that this was a reconnoitering party to see the post and the herds. That night I took all the available cavalry at the post, and as soon as it was fairly dark started for Dos Cabezas, about twenty miles distant, hopoping to surprise a party of Indians there. Captain G. C. Smith, assistant quartermaster, volunteered to accompany the party. I traveled within about three miles of the Dos Cabezas, then dismounted, and crept on the place where they encamp, but found nothing. There were no tracks. Had not been a track for months. The whole way we followed the trail of the Indians who came into the pass. If went directly on in the direction of Fort Goodwin. As I had no pack animals for such a trip I returned. I send out the guide with detachment of cavalry at reveille to make a through search through the canon to see if any come in during the night and got in ambush to capture our herds. I have fourteen armed men with the herd daily. The Indians cannot get anything from here without a fight. The fight can be had at any time, but not the stock.
I have the honor to be, colonel, very respectfully, your obedient servant,
CLARANCE E. BENNETT,
Lieutenant-Colonel First Cavalry California Volunteers.
HDQRS. DEPARTMENT OF THE PACIFIC, Numbers 61.
San Francisco, Cal., March 20, 1865.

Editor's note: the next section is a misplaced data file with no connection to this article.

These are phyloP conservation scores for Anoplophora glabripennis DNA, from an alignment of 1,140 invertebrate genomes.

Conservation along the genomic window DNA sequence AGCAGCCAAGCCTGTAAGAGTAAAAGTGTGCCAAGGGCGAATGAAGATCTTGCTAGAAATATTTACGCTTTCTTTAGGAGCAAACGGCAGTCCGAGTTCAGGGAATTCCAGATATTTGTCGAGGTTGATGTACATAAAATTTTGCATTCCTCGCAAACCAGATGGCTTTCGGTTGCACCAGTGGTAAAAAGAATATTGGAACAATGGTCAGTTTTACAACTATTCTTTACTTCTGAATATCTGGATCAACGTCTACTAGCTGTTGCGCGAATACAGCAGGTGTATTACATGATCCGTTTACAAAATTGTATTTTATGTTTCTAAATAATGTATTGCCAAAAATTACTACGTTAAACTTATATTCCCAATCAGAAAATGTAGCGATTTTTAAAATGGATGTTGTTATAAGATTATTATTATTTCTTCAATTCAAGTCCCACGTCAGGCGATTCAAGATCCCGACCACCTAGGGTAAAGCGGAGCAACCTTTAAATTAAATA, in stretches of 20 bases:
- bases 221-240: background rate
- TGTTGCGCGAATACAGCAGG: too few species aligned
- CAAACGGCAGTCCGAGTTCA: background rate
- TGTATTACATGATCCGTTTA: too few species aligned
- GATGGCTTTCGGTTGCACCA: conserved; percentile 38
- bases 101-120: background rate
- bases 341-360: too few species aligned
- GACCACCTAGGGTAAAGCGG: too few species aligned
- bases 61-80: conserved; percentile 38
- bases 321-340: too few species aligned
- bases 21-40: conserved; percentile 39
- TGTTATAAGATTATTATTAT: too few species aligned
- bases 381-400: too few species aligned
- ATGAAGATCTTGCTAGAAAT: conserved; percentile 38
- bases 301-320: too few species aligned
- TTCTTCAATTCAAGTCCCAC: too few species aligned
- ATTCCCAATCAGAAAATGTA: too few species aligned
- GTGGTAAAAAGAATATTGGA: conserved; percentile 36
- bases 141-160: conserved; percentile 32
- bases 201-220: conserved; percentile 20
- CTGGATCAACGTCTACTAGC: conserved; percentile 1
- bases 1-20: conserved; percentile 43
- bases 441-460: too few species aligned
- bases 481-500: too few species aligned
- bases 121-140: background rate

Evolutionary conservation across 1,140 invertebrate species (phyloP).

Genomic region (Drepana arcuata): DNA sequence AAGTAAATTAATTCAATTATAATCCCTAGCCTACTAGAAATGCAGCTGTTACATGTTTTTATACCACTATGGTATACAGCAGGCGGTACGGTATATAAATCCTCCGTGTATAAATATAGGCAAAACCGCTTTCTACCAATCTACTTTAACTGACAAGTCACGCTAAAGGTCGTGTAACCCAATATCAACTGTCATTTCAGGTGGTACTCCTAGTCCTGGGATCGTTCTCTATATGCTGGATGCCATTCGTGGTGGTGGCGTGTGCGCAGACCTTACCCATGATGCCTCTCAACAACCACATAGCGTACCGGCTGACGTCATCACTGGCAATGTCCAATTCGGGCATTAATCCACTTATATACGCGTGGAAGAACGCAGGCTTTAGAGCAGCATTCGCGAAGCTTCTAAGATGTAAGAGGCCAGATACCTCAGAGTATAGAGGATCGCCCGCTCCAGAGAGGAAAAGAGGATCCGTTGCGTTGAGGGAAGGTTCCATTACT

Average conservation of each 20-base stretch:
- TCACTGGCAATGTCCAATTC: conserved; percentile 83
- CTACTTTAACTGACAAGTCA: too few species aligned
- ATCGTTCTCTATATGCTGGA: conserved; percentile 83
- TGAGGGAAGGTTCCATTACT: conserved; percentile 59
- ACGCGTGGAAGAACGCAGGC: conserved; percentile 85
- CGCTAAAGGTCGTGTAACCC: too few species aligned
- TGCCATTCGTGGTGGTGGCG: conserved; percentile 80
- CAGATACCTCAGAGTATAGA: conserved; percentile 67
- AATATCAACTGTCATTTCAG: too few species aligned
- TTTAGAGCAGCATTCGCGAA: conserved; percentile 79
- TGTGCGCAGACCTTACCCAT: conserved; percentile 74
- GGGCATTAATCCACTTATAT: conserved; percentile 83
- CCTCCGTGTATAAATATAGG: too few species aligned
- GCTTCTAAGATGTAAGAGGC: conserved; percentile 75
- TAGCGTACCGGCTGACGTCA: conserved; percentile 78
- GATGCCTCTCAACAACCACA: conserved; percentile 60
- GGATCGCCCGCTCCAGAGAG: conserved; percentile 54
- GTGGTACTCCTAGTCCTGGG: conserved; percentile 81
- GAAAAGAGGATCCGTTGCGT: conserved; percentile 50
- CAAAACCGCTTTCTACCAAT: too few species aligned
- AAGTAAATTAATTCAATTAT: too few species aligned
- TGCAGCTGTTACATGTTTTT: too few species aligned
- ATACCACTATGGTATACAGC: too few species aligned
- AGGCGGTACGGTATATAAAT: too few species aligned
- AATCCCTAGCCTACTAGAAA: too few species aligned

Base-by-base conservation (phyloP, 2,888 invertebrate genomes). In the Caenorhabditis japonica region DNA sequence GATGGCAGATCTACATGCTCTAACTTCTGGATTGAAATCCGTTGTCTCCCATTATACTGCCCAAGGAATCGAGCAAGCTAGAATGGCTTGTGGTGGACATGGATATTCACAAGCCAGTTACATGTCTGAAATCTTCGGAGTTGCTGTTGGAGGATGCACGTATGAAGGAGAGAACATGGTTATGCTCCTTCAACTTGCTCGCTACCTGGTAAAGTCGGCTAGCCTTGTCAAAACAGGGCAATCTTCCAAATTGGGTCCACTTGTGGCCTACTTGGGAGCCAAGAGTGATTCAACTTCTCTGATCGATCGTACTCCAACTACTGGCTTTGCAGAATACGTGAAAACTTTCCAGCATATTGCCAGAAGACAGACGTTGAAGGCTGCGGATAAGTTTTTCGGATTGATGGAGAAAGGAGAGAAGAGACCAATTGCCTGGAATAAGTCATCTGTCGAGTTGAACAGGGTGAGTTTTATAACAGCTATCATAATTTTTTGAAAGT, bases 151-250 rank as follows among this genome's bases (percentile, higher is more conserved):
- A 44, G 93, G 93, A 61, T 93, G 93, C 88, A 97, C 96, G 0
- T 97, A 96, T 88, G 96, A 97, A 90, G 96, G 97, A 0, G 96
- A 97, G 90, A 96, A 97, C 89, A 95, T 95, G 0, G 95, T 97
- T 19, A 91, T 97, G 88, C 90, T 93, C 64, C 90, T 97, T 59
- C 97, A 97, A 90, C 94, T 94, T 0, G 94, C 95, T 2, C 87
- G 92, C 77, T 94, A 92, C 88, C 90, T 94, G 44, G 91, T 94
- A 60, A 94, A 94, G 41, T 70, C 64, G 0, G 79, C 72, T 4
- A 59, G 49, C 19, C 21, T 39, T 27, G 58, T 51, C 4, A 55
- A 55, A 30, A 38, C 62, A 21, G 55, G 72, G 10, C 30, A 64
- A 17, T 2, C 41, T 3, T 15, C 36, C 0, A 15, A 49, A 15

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8. Colonel Allen L. Anderson, Eight Infantry California Volunteers, is appointed inspector of artillery for the forts and batteries in the harbor of San Francisco, and will be obeyed and respected accordingly. He will require such reports and returns as he may think proper.
9. The bearing of the troops inspected at the Presidio on Saturday was creditable to the commander of the post and the officers and men of the corps present. The review was one of unsual interest as preceding the removal to distant service of the Seventh Regiment California Volunteers, one of the finest bodies of men to be seen in this or any other department of the Army. The occasion is taken to inform the regiment that much of the service it will be called on to preform will be arduous, and very probably alike dangerous and glorious; but whatever it may be, the major-general commanding feels confident the men will do credit to themselves, to the State, and to the Army. The regiment will ever to watched by him with great interest, and has his best wishes for their welfare and success.
By command of Major-General McDowell:
R. C. DRUM,
BRIGADE HEADQUARTERS, DISTRICT OF CALIFORNIA,
Sacramento, March 20, 1865.
Lieutenant Colonel R. C. DRUM,
Asst. Adjt. General, Hdqrs. Dept. of the Pacific, San Francisco:
COLONEL: Letters from Major McDermit, commanding at Fort Churchill, March 16, represent Indian distrubances as assuming a thratening aspect on Walker River. He had ordered re-enforcements